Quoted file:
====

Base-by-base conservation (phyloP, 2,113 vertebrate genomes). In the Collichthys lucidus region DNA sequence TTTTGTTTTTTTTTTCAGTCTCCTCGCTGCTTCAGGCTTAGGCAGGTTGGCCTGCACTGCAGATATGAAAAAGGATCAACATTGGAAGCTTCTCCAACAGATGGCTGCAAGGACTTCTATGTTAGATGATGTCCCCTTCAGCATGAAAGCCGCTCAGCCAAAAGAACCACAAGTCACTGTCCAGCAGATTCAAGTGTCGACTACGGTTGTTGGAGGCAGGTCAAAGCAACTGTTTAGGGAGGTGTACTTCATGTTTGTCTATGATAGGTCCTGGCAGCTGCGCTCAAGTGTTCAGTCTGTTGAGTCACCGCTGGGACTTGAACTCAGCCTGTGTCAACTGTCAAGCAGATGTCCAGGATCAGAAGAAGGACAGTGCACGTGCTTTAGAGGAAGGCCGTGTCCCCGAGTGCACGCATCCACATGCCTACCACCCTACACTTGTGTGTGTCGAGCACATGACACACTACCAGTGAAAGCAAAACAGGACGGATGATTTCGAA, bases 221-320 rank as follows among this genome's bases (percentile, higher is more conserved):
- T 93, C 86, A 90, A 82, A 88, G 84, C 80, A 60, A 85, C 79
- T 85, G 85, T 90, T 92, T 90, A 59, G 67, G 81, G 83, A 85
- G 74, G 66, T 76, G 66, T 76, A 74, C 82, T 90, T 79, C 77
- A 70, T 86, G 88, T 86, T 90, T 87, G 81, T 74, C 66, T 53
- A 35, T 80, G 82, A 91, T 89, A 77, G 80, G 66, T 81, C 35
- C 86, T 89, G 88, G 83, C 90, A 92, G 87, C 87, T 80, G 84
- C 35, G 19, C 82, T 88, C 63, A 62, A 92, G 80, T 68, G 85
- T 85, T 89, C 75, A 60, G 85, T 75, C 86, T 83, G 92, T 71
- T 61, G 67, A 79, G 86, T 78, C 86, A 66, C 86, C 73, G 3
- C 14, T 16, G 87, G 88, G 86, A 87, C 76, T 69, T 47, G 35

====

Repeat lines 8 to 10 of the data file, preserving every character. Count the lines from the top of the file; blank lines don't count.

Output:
- C 35, G 19, C 82, T 88, C 63, A 62, A 92, G 80, T 68, G 85
- T 85, T 89, C 75, A 60, G 85, T 75, C 86, T 83, G 92, T 71
- T 61, G 67, A 79, G 86, T 78, C 86, A 66, C 86, C 73, G 3